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  • Minister of State in the Ministry of Education, Youth and Information, Hon. Alando Terrelonge, is encouraging more students to become bilingual and multilingual speakers, as this will greatly assist their own development and contribute to nation building.
  • He argued that the next generation of Jamaicans will need to be competent in at least one foreign language in order to effectively communicate and form business relationships with non-English speakers, particularly the more than 530 million Spanish speakers in the Latin America and Caribbean region.
  • “The goal for the Ministry at this point in time is to see a core subject being a foreign language subject.

Minister of State in the Ministry of Education, Youth and Information, Hon. Alando Terrelonge, is encouraging more students to become bilingual and multilingual speakers, as this will greatly assist their own development and contribute to nation building.

He argued that the next generation of Jamaicans will need to be competent in at least one foreign language in order to effectively communicate and form business relationships with non-English speakers, particularly the more than 530 million Spanish speakers in the Latin America and Caribbean region.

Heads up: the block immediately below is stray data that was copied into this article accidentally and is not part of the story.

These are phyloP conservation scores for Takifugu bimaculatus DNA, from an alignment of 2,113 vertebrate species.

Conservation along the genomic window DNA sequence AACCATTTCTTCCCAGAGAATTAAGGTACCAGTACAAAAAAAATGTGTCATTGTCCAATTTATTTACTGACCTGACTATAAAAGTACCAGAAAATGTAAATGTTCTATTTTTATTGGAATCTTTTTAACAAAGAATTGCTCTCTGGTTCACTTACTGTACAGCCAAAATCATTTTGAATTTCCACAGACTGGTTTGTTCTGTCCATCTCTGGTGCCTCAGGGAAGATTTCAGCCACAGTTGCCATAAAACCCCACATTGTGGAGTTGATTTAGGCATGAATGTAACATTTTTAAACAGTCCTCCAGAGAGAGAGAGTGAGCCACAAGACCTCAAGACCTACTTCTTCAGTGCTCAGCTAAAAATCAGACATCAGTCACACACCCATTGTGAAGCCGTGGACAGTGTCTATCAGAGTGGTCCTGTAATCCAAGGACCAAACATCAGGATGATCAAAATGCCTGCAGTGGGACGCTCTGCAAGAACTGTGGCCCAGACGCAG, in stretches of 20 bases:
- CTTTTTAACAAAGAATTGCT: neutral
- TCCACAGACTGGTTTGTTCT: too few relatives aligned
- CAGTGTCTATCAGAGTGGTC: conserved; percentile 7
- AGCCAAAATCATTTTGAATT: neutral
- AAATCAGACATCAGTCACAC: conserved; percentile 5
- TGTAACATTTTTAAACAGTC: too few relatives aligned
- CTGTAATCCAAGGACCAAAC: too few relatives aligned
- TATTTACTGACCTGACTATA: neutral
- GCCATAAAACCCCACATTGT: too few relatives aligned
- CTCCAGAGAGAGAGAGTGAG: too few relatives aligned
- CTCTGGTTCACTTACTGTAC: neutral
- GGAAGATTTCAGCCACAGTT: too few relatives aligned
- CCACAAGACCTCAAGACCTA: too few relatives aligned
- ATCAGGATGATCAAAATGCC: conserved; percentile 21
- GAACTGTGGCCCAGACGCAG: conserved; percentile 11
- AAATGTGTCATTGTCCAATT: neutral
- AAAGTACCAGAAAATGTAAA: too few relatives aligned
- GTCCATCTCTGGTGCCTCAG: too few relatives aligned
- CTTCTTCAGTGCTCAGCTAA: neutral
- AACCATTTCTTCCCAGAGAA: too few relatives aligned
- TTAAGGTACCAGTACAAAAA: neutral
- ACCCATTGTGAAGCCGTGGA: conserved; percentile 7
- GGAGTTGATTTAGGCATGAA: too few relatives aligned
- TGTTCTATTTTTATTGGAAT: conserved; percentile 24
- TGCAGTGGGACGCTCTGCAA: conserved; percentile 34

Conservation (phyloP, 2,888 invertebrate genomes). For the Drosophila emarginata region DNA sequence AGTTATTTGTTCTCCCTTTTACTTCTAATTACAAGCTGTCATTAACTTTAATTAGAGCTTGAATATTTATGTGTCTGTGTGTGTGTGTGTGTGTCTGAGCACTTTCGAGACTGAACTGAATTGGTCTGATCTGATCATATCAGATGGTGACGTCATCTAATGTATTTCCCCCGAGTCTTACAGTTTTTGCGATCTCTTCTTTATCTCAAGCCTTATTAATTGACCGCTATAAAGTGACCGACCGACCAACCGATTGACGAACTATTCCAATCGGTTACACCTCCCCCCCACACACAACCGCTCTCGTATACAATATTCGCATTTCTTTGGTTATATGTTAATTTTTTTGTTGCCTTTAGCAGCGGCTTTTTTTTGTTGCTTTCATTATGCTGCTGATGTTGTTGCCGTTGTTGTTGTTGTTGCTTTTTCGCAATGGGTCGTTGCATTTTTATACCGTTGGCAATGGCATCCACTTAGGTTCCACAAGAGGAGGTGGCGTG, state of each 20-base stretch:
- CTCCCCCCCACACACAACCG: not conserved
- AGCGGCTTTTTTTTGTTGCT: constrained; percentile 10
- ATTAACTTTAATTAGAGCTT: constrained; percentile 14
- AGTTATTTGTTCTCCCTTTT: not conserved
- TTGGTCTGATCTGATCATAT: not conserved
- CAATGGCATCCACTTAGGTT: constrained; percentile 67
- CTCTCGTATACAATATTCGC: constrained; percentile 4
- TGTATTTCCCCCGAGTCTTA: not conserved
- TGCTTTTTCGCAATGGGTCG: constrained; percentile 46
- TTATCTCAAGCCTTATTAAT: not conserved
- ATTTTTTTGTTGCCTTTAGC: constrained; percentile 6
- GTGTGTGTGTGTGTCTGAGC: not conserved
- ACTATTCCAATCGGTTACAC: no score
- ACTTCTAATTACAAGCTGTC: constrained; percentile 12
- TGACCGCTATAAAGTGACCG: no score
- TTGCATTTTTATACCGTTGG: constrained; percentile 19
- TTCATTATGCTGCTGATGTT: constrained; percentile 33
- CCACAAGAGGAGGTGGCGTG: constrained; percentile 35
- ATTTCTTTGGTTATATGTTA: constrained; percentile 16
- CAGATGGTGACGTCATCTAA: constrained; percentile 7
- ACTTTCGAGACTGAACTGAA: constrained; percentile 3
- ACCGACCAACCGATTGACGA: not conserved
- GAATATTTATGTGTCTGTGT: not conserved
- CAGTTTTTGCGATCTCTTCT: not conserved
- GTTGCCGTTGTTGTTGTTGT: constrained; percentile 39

“The goal for the Ministry at this point in time is to see a core subject being a foreign language subject.

“If we are serious as a nation in ensuring the growth, development and prosperity of our youth, then we have to ensure that every single school offers a core foreign language, so that by the time our students get to the university level, they would have amassed a level of competence that makes them certified,” he said.

Mr. Terrelonge, who was addressing a foreign languages conference at the Jamaica Conference Centre, downtown Kingston, on Thursday (February 6), said that Jamaica “can only advance the welfare of the whole human race, by being able to communicate with others who speak foreign languages”.

“When we think of the region in which we live, Latin America and the Caribbean, Spanish is far more widely spoken than English is. If we do not do more to foster greater partnerships with our Hispanic neighbours, then what that means is that we would be short-changing the youth of Jamaica to truly make an impact on the global stage,” he said.

Mr. Terrelonge noted that many students in non-traditional high schools are doing well in the study of foreign languages, and he wants to see this continue in order to open up more doors of opportunity for young people.

He said his knowledge of Spanish and French earned him a scholarship to study in the United Kingdom (UK) and later on an internship in Madrid, Spain.

The conference, organised by the Ministry in collaboration with the Foreign Languages Teachers’Association, was aimed at promoting and improving the teaching and learning of foreign languages in Jamaica.

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